Digital Identity Can Be the Rails for a New Revolution
Who are you?
For many of us, answering this question requires nothing more than flashing a driver’s license, pulling out a passport, or providing a Social Security number. But what if we didn’t have a means of proving who we are? We wouldn’t be able to perform such basic tasks as voting, opening a bank account, receiving government benefits, or even enrolling our children in school.
It may sound like a bad dream. But more than 1 billion people around the world, or one in seven individuals, lack an official identification, according to an estimate from the World Bank. Even for those who have official identity credentials, they are often paper-based artifacts not suitable for a 21st century digital economy.
The challenge for all of us is how to bring these unidentified people into the global digital economy in a way that gives them agency, security, and control. The good news is that a solution is in the making.
Thanks to the spread of the internet, the ubiquity of mobile phones, and advances in technologies such as biometrics, an individual can uniquely identify and authenticate herself digitally. Further, a stack of public and private sector applications can enable a wide variety of use cases not available in the past. The upshot: Digital identity, if done right, has the potential to empower billions of people to engage with the modern world.
Think about the Industrial Revolution and the role the steam-powered railway played in ushering in the industrial age, serving as the ‘rails’ that connected distant people and catalyzed trade between them. Today, we’re on the cusp of another revolution: the revolution of inclusion. And digital identity will be the railway of the 21st century economy – the rails that can enable trusted, secure engagement in the digital and physical world.
While still in its early stages, digital identity is already spreading as governments around the globe start to implement identity programs and businesses use data to identify and authenticate their customers. The most widely-cited example is India, where the Indian government has collected the fingerprint impressions and iris scans of more than one billion people to create Aadhaar, the world’s largest biometric digital identity system. Aadhaar has paved the way for millions of people to open bank accounts, while helping the Indian government transfer billions of dollars in funds to beneficiaries. Or Estonia, which has created an e-residency program to greatly simplify many processes for non-residents.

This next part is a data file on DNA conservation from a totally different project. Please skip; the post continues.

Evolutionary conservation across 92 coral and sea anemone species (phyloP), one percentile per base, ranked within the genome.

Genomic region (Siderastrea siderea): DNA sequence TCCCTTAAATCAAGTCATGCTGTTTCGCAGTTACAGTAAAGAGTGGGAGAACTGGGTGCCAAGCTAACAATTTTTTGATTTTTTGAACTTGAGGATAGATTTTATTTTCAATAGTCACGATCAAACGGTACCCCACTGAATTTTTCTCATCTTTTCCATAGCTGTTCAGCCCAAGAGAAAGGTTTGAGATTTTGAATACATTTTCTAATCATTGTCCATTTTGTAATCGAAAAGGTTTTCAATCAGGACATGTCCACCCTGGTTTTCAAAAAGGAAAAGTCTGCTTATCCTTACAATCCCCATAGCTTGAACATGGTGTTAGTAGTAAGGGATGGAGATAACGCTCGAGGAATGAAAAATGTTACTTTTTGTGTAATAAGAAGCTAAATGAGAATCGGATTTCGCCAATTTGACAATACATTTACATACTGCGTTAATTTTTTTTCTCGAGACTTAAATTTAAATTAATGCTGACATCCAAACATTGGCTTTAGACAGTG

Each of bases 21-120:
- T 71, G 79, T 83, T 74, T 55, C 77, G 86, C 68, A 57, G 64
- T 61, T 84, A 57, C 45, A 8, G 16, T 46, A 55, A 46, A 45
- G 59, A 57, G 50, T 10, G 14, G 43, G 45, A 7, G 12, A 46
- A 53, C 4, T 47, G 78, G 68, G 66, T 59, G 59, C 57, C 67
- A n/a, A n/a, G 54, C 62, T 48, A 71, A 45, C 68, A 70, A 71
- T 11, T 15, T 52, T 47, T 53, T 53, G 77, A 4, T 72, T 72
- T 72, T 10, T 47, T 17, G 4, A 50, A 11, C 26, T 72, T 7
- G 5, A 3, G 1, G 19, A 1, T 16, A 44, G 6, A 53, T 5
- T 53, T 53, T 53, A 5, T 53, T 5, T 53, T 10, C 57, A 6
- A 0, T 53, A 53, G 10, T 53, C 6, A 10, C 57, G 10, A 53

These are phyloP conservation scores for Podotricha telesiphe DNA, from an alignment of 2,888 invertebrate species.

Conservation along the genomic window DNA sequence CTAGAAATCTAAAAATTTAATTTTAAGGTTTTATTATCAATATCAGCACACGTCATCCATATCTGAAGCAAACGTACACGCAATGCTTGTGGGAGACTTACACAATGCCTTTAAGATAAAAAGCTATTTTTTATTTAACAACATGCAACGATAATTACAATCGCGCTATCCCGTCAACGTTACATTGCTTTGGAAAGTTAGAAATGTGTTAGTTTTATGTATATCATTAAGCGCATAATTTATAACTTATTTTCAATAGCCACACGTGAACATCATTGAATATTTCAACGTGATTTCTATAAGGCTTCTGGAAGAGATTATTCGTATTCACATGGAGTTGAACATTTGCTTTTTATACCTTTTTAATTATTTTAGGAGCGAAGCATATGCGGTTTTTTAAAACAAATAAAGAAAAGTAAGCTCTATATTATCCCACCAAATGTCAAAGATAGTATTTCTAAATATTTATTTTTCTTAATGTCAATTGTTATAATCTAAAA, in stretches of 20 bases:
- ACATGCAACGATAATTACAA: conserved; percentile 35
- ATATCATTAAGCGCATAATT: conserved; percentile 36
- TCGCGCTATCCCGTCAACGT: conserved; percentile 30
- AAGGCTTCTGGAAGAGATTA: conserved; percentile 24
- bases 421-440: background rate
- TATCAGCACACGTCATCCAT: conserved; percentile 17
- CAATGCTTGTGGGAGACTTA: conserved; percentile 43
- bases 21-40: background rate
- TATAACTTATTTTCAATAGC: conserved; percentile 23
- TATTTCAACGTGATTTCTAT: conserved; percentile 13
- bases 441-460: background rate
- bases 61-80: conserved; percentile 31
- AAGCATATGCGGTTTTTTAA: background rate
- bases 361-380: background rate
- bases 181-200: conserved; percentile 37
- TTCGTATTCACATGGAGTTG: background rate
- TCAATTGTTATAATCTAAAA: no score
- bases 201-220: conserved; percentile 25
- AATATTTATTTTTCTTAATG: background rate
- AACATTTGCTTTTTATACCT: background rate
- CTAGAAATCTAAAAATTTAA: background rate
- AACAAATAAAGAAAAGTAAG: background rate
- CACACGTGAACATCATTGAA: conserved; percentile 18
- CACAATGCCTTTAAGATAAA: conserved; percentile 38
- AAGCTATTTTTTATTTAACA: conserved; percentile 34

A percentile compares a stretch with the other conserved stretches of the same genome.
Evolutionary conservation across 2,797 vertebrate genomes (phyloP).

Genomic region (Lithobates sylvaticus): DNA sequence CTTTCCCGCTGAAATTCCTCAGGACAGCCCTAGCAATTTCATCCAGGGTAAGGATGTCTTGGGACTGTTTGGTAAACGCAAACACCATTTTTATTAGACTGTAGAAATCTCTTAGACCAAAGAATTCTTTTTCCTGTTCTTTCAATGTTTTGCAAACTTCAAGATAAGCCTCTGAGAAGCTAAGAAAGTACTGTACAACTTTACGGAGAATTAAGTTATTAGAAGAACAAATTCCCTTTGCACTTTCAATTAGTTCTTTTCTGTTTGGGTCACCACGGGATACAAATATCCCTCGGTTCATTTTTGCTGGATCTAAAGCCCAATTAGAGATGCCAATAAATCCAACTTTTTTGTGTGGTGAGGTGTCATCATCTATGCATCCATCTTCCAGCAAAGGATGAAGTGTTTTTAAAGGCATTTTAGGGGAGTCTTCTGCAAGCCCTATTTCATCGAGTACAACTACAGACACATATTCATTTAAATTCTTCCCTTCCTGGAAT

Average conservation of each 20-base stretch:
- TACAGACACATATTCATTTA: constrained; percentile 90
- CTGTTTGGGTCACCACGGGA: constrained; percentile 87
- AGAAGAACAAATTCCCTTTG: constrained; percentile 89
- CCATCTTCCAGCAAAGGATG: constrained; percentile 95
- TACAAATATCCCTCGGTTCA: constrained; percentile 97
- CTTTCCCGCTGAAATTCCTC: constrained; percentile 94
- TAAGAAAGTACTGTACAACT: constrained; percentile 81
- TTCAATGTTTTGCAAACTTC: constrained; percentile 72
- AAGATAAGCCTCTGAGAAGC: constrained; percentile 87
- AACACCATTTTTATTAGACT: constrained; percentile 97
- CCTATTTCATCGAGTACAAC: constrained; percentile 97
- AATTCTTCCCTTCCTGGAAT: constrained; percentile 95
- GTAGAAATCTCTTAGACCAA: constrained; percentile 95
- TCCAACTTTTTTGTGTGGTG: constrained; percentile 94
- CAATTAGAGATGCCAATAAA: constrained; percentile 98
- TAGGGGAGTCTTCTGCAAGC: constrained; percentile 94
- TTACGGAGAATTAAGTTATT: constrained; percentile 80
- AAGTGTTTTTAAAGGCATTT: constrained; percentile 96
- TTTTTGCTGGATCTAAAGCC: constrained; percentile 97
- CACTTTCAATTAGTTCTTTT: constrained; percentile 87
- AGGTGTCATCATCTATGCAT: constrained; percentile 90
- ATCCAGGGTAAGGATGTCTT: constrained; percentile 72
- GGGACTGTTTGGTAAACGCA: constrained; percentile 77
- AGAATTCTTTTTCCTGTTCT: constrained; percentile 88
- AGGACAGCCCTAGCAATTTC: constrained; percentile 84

The private sector, too, is increasingly taking advantage of digital identity. Several financial services are using new sources of data to provide services to ‘thin file’ customers. In India the development of technology layers, above the identity layer, is setting up the possibility of realizing major inclusion gains by enabling eKYC, seamless and low-cost payments systems, and driving innovations in sectors from healthcare to education.
The Dangers of “Bad” Digital Identity
But while digital identity offers enormous potential benefits, when mishandled it can also cause tremendous harm. As digital identity becomes a prerequisite for engaging in modern society, those who are excluded from identity systems could become increasingly marginalized. At the same time, mandatory identity schemes can result in unintentional exclusion. Usage of digital identity to provide basic services, such as food rations or old age pensions, must create viable alternatives to ensure that no one is denied benefits if the technology were to falter. Identity systems can mitigate, create, or shift vulnerabilities, and this needs to be monitored carefully.